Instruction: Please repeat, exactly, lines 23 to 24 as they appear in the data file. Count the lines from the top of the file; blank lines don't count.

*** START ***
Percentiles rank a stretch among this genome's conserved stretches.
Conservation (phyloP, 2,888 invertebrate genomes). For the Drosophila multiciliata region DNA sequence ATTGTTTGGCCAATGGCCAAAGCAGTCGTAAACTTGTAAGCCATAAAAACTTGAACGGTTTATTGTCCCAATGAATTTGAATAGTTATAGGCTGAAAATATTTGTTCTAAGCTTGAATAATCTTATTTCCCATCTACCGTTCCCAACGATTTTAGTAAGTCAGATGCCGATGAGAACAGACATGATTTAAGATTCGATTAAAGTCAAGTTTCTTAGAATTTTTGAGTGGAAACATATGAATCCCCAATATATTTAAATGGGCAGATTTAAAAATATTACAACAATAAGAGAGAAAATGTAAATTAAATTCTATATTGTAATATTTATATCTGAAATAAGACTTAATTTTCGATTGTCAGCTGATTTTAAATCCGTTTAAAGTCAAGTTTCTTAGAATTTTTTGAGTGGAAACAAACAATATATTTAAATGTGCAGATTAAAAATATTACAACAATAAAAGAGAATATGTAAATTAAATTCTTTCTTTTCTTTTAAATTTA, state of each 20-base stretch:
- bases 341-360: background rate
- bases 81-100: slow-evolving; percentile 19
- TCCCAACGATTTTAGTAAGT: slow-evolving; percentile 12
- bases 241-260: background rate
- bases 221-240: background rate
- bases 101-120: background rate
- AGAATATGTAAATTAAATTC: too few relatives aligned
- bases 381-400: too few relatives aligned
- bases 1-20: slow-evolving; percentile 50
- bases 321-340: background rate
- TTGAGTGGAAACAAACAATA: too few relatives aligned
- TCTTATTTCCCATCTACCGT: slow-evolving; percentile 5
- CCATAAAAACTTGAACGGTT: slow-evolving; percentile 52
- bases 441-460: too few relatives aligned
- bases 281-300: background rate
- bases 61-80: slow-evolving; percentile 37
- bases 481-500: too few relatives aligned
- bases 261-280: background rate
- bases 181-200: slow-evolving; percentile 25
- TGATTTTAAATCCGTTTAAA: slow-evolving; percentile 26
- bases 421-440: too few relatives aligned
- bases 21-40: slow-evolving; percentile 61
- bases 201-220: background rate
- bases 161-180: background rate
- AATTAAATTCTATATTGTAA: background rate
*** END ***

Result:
- bases 421-440: too few relatives aligned
- bases 21-40: slow-evolving; percentile 61